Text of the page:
Daylight Quantum Key Distribution at 2 Microns – a field test

University of Glasgow researchers have developed and demonstrated a compact photon source to realise a Quantum Key Distribution system capable of operating in daytime for the first time.

A team from the James Watt School of Engineering, led by Dr Adetunmise Dada (Principal Investigator), a Research Fellow in Dr Matteo Clerici’s group at the time, in collaboration with BT, Chromacity, and Covesion, were awarded an EPSRC Impact Acceleration Account project (£18k) in February 2020 to design, set up and analyse a photon source capable of entanglement-based quantum key distribution (QKD) in daytime.

The challenge

Satellite-based QKD promises to be a feasible way to achieve global-scale quantum-secure networks, addressing the security requirements of the next generation of global communications. One of the critical challenges preventing the wide-spread use of space-to-ground QKD is the presence of sunlight, blinding the single-photon detectors required to exchange quantum cryptographic keys, and limiting satellite QKD to night-time.

The 2-2.5 μm waveband is a promising candidate for daylight quantum communication. This spectral region also offers low losses and low dispersion in hollow-core fibers and in silicon waveguides. To date, no demonstration of capability for QKD has been carried out in the 2-μm wavelength window—the target of this project—where the solar background noise is 3 times less than at 1550 nm which is the working wavelength in state-of-the-art experiments. So far, all such experiments have been restricted to ≲1500 nm.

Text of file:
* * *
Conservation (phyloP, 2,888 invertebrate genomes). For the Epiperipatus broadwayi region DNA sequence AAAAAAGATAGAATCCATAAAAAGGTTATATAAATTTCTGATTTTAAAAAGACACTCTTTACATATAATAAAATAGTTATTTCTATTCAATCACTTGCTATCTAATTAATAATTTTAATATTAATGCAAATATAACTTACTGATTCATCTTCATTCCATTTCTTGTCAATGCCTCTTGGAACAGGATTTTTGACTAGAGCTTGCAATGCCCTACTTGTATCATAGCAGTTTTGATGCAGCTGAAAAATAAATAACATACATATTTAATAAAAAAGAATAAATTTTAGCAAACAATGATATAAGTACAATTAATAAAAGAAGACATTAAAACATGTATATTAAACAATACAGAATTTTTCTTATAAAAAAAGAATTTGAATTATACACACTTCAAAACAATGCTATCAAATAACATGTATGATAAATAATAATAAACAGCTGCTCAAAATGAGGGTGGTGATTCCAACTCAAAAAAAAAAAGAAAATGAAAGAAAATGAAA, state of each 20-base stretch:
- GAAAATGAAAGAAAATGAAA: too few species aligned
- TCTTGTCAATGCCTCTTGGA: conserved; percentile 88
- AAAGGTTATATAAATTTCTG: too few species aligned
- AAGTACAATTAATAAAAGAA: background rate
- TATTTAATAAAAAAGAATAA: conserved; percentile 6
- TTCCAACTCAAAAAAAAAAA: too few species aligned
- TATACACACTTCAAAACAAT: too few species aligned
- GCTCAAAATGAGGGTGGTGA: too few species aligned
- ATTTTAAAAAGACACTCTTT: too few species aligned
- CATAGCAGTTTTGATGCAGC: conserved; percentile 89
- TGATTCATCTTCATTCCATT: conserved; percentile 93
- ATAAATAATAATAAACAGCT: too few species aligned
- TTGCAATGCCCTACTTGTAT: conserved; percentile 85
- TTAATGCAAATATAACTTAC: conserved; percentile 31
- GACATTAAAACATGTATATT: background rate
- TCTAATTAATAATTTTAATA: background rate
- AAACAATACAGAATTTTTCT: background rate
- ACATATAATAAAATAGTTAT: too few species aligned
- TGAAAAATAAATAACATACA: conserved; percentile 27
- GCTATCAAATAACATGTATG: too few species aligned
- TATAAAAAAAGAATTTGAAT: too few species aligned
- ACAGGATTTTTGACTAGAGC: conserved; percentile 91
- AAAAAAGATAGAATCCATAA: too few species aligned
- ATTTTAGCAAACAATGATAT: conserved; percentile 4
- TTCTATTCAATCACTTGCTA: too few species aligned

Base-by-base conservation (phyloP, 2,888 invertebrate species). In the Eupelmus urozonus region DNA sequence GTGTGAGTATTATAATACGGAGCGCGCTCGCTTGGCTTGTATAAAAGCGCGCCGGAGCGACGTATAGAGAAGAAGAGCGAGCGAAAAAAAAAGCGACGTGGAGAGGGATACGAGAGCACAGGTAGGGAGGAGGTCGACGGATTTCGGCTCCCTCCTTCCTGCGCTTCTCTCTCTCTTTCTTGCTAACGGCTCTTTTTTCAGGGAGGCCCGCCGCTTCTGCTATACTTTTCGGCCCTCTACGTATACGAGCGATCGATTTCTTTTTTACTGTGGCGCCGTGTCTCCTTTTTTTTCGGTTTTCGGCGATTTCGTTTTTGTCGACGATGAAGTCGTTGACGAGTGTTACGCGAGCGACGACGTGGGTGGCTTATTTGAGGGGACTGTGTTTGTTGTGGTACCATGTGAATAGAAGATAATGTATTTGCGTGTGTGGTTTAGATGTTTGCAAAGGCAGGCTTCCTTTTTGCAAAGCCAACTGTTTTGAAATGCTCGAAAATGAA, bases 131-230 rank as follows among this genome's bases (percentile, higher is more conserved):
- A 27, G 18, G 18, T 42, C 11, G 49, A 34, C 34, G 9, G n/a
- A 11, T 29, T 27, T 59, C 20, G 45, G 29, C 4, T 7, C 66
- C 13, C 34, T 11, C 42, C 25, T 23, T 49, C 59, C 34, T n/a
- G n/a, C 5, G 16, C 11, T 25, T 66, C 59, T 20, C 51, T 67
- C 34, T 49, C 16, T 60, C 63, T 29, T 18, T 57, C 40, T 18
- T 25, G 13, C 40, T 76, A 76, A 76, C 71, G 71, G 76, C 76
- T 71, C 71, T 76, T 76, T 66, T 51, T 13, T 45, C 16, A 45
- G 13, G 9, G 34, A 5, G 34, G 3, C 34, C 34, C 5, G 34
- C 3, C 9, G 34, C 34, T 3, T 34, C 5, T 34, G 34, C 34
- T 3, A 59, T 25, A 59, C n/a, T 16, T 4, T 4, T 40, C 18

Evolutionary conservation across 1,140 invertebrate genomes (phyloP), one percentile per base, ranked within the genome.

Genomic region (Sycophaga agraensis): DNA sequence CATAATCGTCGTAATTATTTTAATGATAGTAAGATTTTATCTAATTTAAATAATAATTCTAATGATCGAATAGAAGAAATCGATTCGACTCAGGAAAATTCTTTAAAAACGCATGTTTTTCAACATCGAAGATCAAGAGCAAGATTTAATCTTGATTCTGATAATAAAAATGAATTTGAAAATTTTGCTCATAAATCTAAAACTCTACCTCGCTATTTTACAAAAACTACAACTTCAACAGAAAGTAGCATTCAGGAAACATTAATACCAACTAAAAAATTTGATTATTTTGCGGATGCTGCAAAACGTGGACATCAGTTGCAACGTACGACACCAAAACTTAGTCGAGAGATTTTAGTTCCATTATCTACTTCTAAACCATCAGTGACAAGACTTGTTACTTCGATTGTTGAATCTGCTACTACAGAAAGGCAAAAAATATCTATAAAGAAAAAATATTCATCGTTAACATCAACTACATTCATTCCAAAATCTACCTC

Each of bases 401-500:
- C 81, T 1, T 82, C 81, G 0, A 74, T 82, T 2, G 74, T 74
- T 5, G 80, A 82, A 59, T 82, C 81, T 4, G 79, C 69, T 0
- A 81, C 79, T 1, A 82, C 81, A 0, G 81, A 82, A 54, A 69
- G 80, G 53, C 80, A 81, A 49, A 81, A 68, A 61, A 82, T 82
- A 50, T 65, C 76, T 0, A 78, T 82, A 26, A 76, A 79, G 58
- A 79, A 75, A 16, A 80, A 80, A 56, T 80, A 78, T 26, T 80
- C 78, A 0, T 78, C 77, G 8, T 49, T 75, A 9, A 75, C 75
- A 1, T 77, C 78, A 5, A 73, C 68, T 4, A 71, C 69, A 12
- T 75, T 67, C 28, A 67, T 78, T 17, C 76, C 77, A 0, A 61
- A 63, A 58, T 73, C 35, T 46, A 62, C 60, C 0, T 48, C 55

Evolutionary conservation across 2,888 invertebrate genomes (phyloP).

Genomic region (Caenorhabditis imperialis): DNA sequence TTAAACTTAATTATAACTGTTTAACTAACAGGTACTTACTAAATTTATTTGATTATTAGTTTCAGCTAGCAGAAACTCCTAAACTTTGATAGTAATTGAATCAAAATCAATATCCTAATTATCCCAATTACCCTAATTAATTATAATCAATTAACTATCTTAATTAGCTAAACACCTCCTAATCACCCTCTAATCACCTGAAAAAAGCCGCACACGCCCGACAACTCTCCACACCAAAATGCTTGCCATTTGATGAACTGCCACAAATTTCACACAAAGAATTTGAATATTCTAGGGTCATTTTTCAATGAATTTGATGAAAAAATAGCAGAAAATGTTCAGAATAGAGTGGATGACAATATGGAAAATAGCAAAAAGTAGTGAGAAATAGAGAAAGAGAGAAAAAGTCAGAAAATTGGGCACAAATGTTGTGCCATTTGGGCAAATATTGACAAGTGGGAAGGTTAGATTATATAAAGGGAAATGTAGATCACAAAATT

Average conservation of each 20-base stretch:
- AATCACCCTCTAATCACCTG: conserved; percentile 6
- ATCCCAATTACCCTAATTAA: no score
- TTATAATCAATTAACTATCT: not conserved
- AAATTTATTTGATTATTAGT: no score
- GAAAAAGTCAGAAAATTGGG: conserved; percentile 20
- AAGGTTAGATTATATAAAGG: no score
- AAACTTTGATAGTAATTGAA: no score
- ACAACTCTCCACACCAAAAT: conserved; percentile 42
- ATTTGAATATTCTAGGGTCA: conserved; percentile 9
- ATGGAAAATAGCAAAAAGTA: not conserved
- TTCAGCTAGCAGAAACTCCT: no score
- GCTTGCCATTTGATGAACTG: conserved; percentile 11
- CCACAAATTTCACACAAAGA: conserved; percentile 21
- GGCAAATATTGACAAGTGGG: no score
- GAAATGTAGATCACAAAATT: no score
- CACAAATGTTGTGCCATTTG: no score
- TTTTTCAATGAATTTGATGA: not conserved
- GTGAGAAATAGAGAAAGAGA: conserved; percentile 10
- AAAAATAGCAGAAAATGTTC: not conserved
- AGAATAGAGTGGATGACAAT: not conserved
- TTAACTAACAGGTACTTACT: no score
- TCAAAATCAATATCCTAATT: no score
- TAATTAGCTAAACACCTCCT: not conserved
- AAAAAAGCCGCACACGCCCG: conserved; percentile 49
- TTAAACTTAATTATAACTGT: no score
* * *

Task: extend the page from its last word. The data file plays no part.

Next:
This project successfully achieved several milestones to realise this technology. Having designed and set up the photon source in a laboratory environment, a QKD protocol experiment was tested. Following successful measurements in laboratory conditions, steps were also taken to simulate outdoor conditions (i.e., daylight). It was found that the system demonstrated a positive QKD key rate, a world first for an entangled-photon source operating with at ~2 μm. The project has resulted in:

  1. New products for the quantum-security market: Preliminary characterization of Hamamatsu spatial light modulators (SLMs), providing important information and feedback regarding developing this into new product line, i.e., SLMs for the 2.1-μm wavelength window.
  2. The initiation of a potential joint Innovate UK grant proposal with Chromacity LTD, a partner on this project.
  3. The initiation of collaborations (2 grant co-applications submitted, and another in preparation) and ongoing discussions with BT.
  4. A successful international collaboration with Jędrzej Kaniewski (University of Warsaw) initiated solely as a result of the activity in this project.
  5. The initiation of a collaboration with the Optoelectronics Research Centre (ORC) at the University of Southampton, leading to joint grant applications (quantum communications hub partnership resource funds, and Royal Society).
  6. The publication of 2 journal papers.
  7. The dissemination of new research results at 5 international conferences.
  8. An invited review paper in Advanced Quantum Technologies (QUTE) (in preparation).

Furthermore, Dr Dada has subsequently secured a Lectureship post within the School of Physics and Astronomy. Following on from this project, Dr Dada has been in discussion with several key players in the telecommunications industry looking to support development of new products for the quantum security market. Additionally, he is reaching out to other end users of QKD technology to foster new collaborations, research, and funding opportunities. Additionally, Dr Dada co-organised the Quantum Technology School (2020-21) for >100 high school students, giving talks and experimental demonstrations of the effects that underpin QKD technology.

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